The Writing Files: Breaktime!

We interrupt our regularly scheduled program with this important announcement: for the next three weeks, until Halloween, I am calling off the writing files. My book requires what little creativity I have and so I will instead be working diligently on that to meet a deadline.

For now, I shall interest you all on Mondays and Wednesdays with my “critique sessions.” I hope you enjoy this small piece:

The mirror faded.

I sighed and began to wander through the different rooms. The library was too quiet, so I moved on. The room of colors was brightly lit, but it seemed pointless to remain there. When I came to the empty room, I noticed Beast in the doorway.


He smiled wanly.

“I’m finished with the mirror,” I said.

He nodded. “I hope what you saw satisfied you.”

My hand lingered on the doorknob.

“Yes…” My voice trailed off.

He crooked his head inquisitively. “What is it that you miss, Betta?”

I shrugged.  “I miss the rain.”

He gave me a surprised look. “You miss bad weather?”

I smiled down at the ground. “When we lived at the beach, I loved getting wet. The stormy weather was wonderful.”

He grabbed my arm and pulled me into the middle of the room. “Now I get to show you what this room’s good for.”

He clapped his throat and suddenly thunder crackled. I looked up to see a large storm cloud forming on the ceiling. As I watched, it spread to encase the entire room. Then the rain started. There was a drop once, then twice. With another loud “boom,” the room erupted with water. The rain fell quickly and I laughed with shock as the cold water hit me. Next to me, the beast was also wet. He frowned and shook his silver fur out. I spun in the drops, remembering the times that Ella, Faith, and I had done so. I wondered if it was harvest by now. The rare summer showers might have already fallen.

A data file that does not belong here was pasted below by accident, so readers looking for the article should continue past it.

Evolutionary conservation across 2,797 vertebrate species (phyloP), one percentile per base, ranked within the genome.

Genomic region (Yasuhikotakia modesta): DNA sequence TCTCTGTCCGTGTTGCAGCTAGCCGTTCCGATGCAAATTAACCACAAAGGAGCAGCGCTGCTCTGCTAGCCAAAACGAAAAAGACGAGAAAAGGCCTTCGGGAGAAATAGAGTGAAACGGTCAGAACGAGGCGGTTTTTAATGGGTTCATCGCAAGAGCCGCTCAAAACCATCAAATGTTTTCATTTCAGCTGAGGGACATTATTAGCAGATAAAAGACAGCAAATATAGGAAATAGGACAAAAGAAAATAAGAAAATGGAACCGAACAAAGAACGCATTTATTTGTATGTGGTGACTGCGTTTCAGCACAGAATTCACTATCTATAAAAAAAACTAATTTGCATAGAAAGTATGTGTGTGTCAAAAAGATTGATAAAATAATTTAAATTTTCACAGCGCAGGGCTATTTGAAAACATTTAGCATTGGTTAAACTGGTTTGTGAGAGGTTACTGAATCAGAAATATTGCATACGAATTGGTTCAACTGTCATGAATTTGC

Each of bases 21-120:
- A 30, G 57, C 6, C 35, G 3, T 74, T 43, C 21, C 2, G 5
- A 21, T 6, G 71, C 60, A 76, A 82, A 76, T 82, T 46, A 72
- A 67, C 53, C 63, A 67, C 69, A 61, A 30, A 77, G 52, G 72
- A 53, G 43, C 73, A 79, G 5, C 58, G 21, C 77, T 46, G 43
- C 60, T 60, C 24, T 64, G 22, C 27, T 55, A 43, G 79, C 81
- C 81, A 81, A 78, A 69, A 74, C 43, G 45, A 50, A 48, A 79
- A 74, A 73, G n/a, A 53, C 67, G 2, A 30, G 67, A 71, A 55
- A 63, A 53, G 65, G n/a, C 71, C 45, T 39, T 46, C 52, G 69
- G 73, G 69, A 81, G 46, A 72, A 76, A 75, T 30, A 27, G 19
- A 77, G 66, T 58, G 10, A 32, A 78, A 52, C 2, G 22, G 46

I turned to Beast.

“Is that all this room does?” I asked.

He glared at me and clapped his hands again. Immediately, the water that had begun to fall turned to soft, white flakes. The snow dotted my eyelashes and brushed past my cheeks. Beast was shivering, now covered in frozen drops. I laughed and scooping up a handful of fresh snow, threw it at him. He turned, an angry expression on his face. I backed up uncertainly.

“What was that for?”

I looked at him with confusion. “Haven’t you ever had a snowball fight?”

He gazed down at the sparkling balls of ice. “No, I haven’t.”

I watched him bend down and form a ball slowly, as if unsure what to do with it. He then stood up and threw it at me. I yelped in shock as powdery whiteness slid down my neck. I grinned back devilishly and threw one back at him. Beast’s eyes sparkled with fun and he began to barricade himself behind a thick wall, throwing snowballs at me as I danced around the room avoiding him. At last I caught him and managed to toss a snowball at him, the pitch putting me off balance and spinning me onto the floor. Beast slipped on the wet ice and slid to a stop in front of me. As I lay on the snow, breathing hard from the fall, I realized that Beast was laughing. The infectious sound caused me to burst into laughter as well. For a few moments we just sat there, our chests heaving with laughter and our arms cold from the snow.

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